The Israeli side of the fence featured a famous compound where soldiers reporting for duty in Lebanon would grab a last cup of coffee and a sandwich before making their way across the border in armed convoys. All that remains of this once bustling meeting point are the frames of the old kiosks where food and drinks were served to the troops.
An old sign, still intact, reveals the name of a woman who handed out free coffee from one of them: “Aunt Marie blesses all the soldiers in the IDF,” it reads. “Go and return in peace. Remember, soldier, that when you enter Lebanon, you’ve left behind a worried family. For them and all the residents of the north, come back home in peace.”
A few meters away, what was once a major border crossing is now overgrown with weeds, barely recognizable. The only indication of the Israeli and Lebanese flags that once waved proudly here side by side is a pair of rusty poles. “Someone stole the flags years ago,” Azulai explains.
A former career officer, Azulai – who has been the town’s mayor since 2015 – grew up in the nearby town of Kiryat Shmona. He spent most of his 25 years in the Israeli military stationed in Lebanon.
“You’d have anywhere between 2,000 and 3,000 people passing through here every day,” he says, pointing in the direction of the border crossing. “There was an entire division of the army up here, so you’d have soldiers and commanders, UN troops, journalists, Lebanese citizens – they’d all come through here. Parents coming to visit their sons would wait here to see them, and some would even leave packages for them at the kiosks.”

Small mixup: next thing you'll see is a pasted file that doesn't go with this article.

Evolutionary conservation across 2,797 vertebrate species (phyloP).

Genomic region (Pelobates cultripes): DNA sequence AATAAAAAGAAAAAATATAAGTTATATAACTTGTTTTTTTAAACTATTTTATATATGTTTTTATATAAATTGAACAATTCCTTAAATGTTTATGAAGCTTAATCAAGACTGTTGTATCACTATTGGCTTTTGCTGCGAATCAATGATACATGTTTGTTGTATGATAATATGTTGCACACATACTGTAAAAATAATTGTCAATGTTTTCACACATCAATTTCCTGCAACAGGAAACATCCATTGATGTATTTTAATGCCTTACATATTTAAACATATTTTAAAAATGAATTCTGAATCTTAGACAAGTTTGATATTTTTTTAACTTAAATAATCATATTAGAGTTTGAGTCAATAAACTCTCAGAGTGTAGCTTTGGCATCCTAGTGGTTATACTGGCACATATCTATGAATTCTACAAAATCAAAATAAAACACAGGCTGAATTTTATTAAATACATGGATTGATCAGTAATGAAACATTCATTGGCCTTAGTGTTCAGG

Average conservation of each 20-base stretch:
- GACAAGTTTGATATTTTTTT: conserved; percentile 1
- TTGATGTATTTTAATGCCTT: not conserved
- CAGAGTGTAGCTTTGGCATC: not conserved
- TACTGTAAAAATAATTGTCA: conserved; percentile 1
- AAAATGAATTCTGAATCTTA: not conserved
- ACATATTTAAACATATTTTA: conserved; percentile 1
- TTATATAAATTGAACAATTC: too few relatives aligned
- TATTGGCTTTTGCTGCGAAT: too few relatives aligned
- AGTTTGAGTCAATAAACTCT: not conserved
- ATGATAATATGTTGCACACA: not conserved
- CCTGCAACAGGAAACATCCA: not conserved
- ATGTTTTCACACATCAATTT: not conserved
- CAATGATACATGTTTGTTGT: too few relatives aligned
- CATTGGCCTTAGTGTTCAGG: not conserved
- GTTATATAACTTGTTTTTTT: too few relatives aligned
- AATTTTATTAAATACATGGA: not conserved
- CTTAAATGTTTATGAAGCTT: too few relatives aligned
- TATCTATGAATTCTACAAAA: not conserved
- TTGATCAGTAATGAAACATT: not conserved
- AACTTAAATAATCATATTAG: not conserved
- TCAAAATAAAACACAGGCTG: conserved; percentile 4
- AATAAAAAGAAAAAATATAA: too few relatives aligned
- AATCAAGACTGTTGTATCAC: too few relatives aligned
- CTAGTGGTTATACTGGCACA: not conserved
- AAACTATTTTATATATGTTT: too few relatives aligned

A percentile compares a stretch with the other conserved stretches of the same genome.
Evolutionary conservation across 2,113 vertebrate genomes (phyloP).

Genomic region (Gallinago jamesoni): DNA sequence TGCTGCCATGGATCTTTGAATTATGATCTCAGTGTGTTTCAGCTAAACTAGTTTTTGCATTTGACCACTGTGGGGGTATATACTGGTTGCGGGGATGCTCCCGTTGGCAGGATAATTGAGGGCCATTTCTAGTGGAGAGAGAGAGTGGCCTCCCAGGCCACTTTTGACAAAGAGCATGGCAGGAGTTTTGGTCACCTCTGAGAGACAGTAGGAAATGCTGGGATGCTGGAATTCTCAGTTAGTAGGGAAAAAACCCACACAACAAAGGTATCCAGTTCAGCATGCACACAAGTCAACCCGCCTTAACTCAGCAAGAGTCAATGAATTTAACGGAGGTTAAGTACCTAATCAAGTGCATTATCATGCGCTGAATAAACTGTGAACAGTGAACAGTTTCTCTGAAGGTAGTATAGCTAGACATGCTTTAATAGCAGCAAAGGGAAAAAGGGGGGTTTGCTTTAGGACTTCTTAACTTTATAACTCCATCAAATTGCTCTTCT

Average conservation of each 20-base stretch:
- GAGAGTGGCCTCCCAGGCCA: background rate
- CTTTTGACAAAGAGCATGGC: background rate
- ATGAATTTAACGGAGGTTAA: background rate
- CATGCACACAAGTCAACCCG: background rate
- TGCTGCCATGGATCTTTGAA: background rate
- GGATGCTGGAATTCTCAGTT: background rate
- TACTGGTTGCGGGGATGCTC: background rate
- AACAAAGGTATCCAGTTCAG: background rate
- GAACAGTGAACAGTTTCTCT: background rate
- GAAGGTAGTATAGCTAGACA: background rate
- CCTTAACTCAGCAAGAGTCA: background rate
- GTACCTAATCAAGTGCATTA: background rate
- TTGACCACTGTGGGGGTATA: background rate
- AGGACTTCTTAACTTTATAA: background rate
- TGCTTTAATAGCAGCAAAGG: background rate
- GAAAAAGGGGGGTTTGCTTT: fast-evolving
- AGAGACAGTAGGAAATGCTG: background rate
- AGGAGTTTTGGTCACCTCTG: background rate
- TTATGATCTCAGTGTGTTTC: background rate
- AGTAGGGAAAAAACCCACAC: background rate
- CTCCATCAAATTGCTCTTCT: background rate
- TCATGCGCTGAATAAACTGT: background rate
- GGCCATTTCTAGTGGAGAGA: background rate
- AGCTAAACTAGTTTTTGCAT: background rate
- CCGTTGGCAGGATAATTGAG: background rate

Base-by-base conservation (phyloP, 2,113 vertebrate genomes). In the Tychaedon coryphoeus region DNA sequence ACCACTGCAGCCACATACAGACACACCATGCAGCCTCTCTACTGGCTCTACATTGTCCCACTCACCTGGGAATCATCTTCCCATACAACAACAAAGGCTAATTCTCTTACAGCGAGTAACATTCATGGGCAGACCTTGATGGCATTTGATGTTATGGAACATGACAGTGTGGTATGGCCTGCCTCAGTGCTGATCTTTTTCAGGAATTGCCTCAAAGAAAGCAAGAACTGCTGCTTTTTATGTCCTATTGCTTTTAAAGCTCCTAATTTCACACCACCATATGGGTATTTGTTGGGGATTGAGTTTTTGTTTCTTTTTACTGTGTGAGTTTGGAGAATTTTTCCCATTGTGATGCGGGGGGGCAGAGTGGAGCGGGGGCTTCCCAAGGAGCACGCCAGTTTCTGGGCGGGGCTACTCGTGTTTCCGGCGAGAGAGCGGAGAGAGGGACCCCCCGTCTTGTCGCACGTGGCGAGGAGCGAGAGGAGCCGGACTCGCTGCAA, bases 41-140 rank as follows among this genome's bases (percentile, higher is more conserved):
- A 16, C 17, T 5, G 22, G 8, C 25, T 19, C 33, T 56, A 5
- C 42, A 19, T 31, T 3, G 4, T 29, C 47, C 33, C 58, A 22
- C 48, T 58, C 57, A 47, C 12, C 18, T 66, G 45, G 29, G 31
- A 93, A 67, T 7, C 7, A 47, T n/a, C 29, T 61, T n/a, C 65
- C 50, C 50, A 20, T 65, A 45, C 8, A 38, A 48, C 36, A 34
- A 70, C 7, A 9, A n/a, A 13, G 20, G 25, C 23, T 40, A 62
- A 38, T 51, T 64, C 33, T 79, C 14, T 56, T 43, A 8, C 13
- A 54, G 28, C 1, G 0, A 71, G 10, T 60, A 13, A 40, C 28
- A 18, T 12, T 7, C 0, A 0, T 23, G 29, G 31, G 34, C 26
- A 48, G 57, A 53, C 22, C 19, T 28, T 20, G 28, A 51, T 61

On a drive along the border road, a yellow and green Hezbollah flag pops into view. “That is not something you would have seen here 20 years ago,” Azulai notes. During the 2006 Second Lebanon War, Metula was hit by some 120 rockets fired by Hezbollah, with most of the residents fleeing for the duration of the fighting. Antler recalls those 34 days as a “traumatic” period for her and her neighbors.
‘Fun place to be’
Yitzhak Segev, 67, was a battalion commander based in Metula during the late ’70s and early ’80s. “It was a thriving town back then, a happening place,” he says.
He recalls with special fondness a group of women known as “the aunties.” “I imagine most of them are probably not alive today, but these were women who would come out of their homes and restaurants, carrying cakes and cookies – and sometimes even entire meals – for the soldiers,” he recounts. “They’d often invite soldiers to spend Shabbat in their homes or in their zimmers [guest rooms]. They treated us as if we were family.”
Because it is surrounded on three sides by Lebanon, there is only one road leading in and out of Metula. This main drag, known as Harishonim Street, is lined with old stone houses, quaint hotels and restaurants. On a recent midweek visit, hardly any pedestrians were in the street and only one café was open for takeout. With coronavirus restrictions still in place and the temperature topping 40 degrees Celsius (104 degrees Fahrenheit) that day, Israel’s withdrawal from Lebanon 20 years earlier was obviously not the only reason for the eerie quiet.